County parks could benefit from logging about 50 to 60 acres

Clackamas County officials are hoping to move forward soon with a plan to preserve part of a 340-acre lot in the Welches area, and log the rest.

The project is called “Boulder 2014 Timber Sale” and is anticipated to bring in a combined estimated $2 million to $3 million to the parks operating budget.

After some initial reservations, Commissioner Tootie Smith called the Parks and Forest Department plan a “win-win,” because it would preserve the view for residents of Mt. Hood Village RV Resort while allowing the county to buy comparable timberland on Wildcat Mountain, seen as a less controversial area for logging.

“People in that area are used to logging,” Smith said. “They’re not going to object as much.”

The plan is to negotiate with the nonprofit Western Rivers Conservancy on a 140-acre parcel to get a price for both the timber, had it been cut, and the land under it.

Forest and Parks Department Manager Rick Gruen said the conservancy would use federal grant money to buy the site and then likely give it to the Bureau of Land Management, which owns a contiguous property that is used for conservation and habitat restoration along the Salmon River.

If the county gets an acceptable price from the conservancy, it will use the real estate sale and logging money from the other 200 acres — of which 50 to 60 acres are ready for harvest — of the Boulder lot to partially fund its parks for the next three years. The Parks and Forest Department also hopes to use the land price from the conservancy deal to replenish its timberland stock.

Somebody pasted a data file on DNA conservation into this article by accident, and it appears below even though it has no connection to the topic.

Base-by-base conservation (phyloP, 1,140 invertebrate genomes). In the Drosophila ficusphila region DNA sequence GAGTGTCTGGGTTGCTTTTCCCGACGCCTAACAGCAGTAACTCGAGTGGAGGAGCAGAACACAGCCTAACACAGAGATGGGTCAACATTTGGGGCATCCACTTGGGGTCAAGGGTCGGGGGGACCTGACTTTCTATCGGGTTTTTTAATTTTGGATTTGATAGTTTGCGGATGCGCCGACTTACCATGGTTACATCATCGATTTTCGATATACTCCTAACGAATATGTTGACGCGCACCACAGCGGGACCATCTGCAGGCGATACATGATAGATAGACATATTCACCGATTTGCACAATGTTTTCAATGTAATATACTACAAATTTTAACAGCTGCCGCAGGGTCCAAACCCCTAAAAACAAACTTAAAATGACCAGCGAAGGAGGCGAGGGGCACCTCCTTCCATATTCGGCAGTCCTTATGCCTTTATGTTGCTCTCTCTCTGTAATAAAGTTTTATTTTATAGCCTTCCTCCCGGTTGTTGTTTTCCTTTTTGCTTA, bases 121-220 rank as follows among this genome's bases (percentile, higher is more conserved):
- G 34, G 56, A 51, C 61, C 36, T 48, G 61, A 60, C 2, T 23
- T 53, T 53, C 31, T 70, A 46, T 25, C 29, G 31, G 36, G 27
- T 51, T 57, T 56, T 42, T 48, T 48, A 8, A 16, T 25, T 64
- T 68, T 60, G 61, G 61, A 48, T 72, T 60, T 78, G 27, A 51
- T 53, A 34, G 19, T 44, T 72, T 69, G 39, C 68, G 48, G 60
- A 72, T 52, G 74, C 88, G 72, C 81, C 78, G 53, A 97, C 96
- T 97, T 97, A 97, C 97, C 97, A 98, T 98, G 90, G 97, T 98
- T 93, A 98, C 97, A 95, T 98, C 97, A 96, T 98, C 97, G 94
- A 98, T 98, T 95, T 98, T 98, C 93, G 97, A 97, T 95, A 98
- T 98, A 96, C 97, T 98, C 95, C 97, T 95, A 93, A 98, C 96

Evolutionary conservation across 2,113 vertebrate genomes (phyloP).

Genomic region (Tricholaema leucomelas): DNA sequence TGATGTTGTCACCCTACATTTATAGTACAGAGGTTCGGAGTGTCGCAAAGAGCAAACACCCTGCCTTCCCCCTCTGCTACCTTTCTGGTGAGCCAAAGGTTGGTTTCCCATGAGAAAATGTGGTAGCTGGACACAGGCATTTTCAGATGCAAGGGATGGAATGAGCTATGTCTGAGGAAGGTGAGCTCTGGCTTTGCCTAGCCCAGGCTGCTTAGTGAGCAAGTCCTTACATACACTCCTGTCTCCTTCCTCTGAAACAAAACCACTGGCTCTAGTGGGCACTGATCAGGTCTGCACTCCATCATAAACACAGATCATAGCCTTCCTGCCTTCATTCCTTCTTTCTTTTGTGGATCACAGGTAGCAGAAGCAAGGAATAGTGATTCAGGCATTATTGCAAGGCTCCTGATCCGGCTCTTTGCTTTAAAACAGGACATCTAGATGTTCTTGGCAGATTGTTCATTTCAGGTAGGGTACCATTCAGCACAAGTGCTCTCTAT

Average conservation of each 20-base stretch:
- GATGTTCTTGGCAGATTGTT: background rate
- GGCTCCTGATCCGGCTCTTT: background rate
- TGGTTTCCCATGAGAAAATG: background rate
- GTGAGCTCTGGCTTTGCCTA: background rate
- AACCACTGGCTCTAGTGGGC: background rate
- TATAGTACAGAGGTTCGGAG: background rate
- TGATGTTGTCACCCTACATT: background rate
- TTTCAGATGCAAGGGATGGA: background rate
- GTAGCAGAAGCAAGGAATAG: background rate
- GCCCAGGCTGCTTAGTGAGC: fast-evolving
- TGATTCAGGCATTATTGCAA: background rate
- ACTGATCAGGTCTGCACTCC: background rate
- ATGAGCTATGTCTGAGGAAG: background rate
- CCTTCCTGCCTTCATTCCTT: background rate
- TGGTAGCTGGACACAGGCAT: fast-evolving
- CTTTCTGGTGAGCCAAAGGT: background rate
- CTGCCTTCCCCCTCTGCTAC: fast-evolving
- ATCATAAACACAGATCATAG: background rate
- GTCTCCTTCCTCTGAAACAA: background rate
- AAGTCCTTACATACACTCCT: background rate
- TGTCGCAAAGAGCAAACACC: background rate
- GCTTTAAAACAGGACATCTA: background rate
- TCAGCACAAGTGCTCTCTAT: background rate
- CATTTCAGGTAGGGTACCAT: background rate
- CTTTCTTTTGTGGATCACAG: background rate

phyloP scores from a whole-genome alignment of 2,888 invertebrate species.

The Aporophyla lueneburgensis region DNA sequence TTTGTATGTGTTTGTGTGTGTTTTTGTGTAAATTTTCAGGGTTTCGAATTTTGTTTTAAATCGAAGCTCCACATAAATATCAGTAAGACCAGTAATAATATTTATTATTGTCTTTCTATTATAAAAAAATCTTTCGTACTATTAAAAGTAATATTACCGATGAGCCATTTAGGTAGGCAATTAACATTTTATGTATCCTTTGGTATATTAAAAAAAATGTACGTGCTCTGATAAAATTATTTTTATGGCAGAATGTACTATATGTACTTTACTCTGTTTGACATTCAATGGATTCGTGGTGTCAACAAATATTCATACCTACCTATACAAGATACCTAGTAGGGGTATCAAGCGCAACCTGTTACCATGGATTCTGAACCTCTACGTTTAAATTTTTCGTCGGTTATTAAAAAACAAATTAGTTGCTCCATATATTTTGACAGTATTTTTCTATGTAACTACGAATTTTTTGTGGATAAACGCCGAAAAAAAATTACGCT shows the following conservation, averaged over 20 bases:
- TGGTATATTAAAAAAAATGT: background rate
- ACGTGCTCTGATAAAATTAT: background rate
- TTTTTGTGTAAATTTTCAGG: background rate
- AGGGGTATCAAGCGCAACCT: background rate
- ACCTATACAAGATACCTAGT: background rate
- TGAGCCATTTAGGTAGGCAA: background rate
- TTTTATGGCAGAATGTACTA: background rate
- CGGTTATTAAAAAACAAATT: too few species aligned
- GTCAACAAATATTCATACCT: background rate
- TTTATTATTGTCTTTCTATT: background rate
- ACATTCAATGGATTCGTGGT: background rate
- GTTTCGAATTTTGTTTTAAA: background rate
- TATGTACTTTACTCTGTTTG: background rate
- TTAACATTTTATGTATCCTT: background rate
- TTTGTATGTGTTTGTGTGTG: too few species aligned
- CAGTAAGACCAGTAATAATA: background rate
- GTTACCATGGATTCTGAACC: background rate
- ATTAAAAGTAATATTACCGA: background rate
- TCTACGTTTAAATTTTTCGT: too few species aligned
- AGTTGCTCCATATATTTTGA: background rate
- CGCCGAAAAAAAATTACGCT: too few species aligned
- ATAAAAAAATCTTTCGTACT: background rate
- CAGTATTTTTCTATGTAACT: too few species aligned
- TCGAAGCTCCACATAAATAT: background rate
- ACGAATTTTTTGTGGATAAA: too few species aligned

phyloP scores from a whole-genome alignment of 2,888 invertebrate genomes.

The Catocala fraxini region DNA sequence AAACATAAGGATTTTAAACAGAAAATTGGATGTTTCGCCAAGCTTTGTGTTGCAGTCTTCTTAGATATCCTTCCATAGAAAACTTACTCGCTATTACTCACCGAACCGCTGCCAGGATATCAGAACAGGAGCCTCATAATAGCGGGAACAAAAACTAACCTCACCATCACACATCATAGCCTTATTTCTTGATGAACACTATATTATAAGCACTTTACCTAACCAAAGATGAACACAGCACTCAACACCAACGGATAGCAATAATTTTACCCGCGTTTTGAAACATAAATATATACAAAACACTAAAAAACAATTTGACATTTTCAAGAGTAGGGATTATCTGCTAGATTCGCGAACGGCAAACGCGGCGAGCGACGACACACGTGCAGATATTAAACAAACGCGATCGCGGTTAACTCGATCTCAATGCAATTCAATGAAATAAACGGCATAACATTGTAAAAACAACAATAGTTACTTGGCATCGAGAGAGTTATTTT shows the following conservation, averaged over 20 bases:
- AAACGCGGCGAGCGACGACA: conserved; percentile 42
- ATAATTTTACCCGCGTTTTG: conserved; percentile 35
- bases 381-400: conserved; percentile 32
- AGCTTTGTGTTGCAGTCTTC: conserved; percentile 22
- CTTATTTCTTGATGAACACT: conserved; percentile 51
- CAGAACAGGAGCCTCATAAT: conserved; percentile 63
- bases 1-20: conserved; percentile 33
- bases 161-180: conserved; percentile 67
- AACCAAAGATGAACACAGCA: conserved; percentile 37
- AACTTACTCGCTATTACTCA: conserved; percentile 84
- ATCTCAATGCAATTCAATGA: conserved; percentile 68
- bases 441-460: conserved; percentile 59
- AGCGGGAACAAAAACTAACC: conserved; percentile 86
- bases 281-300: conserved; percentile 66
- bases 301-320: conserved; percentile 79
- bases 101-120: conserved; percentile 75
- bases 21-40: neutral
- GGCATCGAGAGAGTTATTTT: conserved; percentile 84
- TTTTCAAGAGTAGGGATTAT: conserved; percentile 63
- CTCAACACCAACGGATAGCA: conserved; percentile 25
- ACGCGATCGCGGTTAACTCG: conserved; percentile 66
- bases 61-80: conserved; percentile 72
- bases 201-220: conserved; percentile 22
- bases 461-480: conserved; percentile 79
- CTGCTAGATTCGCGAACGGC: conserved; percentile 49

Gruen said his department would like to buy a parcel between Sandy and Estacada, closer to some of the other 3,000 acres it has in its inventory. Ideally they want a piece of either inexpensive young timberland or more expensive but quickly harvestable timberland, said County Forester Dan Green.

Commission Chairman John Ludlow praised forestry department efforts to come up with a plan that addressed the at-times heated debate over the sale at several public meetings.

“People ask: ‘What difference does it make for us to show up?’ It does make a difference and you’ve proven that in this case,” Ludlow told forestry managers in a June 17 study session.

Now, the plan hinges on the results of the negotiations with the conservancy land trust group.

Said Smith: “I’m anxious to hear about how much moulah they’re going to give us.”

Ludlow agreed: “Show me the money.”

Commissioners plan to revisit the timber sale issue at a July 29 study session.

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